Community-Based Research (CbR) 


The Steans Center assists faculty and students in the development and implementation of research projects created in collaboration with community partners. We assist with development of research projects, integration of research into curriculum, IRB applications, as well as provide research assistants.  Interested faculty should also consider the Community-based Research Faculty Fellowship that supports faculty in a year-long research project that involves their students.




Community-based Research Faculty Fellowship


The Steans Center for Community-based Service Learning will award up to three Community-based Research Faculty Fellowships for the 2015-2016 academic year. Each Fellow receives a $3,000 stipend, a funded research assistant for three consecutive terms, and financial support to present at an academic conference in the U.S.  Indirect costs are not awarded. 

Fellowship can be proposed by any full-time DePaul University faculty member who seeks to conduct research in partnership with one or more community-based organization and who incorporates undergraduate and/or graduate student research linked to a course (minimum 1 course during the fellowship year). All projects must in some way aim at improving the quality of life for residents of Chicago and must be driven by the interests of one or more DePaul community partner.  Fellowship applications are encouraged from any topic area. The call for proposal will be distributed during Winter Quarter.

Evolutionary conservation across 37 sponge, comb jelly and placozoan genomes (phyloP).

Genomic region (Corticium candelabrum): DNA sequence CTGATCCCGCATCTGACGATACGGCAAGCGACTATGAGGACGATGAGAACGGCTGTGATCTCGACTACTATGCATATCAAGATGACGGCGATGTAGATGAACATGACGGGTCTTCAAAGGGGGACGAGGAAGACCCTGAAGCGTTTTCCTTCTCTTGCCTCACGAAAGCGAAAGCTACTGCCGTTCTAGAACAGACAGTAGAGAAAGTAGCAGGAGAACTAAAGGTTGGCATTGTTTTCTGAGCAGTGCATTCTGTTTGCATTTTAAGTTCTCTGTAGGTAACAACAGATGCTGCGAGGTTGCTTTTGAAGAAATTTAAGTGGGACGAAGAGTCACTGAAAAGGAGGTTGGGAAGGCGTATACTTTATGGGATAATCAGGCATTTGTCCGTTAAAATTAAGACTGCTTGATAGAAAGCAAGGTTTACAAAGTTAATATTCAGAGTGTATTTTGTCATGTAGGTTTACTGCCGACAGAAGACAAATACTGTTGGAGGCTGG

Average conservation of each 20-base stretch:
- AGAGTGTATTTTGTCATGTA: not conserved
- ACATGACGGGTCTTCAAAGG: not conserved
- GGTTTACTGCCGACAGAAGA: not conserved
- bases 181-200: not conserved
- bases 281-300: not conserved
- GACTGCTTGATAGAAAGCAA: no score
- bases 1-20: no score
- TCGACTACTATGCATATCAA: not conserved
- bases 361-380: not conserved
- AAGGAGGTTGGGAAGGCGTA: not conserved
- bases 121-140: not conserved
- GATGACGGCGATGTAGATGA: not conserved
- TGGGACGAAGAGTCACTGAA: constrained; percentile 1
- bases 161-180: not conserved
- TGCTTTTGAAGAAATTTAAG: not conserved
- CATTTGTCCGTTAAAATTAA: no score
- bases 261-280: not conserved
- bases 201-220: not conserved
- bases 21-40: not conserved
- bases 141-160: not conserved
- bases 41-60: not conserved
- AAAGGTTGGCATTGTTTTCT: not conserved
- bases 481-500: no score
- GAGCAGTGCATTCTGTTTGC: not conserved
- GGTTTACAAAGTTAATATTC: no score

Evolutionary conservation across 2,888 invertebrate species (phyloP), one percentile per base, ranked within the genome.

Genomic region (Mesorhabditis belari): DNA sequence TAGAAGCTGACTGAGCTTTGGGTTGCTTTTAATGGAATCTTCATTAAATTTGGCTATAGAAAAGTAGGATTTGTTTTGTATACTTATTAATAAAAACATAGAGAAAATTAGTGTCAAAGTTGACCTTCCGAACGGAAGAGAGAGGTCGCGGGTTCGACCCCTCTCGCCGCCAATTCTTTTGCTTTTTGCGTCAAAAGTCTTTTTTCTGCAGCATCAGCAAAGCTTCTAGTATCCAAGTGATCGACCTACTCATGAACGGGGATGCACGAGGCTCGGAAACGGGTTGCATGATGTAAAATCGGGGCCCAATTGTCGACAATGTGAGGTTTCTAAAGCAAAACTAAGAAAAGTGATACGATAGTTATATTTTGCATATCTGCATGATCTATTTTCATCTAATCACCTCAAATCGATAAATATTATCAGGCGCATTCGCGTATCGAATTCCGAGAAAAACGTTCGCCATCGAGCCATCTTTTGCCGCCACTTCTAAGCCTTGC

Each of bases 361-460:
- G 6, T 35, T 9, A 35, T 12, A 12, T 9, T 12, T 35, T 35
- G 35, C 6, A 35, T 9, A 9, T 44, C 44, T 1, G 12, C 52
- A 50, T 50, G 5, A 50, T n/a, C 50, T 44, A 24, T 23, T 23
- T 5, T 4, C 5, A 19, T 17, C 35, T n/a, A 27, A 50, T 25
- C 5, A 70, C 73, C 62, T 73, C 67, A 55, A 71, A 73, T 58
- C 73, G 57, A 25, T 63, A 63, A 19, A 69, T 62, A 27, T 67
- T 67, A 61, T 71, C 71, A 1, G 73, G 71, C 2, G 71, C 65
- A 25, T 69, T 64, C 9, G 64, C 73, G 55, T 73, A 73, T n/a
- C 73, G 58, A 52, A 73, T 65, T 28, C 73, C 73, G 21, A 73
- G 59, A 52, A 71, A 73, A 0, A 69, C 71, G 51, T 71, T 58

CbR Faculty Fellow-Dr. Lisa Dush - 2011-2012


Lisa Dush is an Assistant Professor in the Department of Writing, Rhetoric, and Discourse at DePaul University, where she teaches courses in new media studies and professional writing. Much of Lisa's teaching and research is built around efforts to partner students with Chicago-area nonprofit organizations, to together develop and deploy new media projects. During academic year 2011-2012, Lisa Dush initiated a research project designed to explore how personal, digital stories can prompt social action. Dr. Dush and her students partnered with Chicago International Charter School (CICS) and created a Digital Stories in Organizations Workshop in which students taught school parents and teachers how to produce digital stories that express their values about and priorities for education.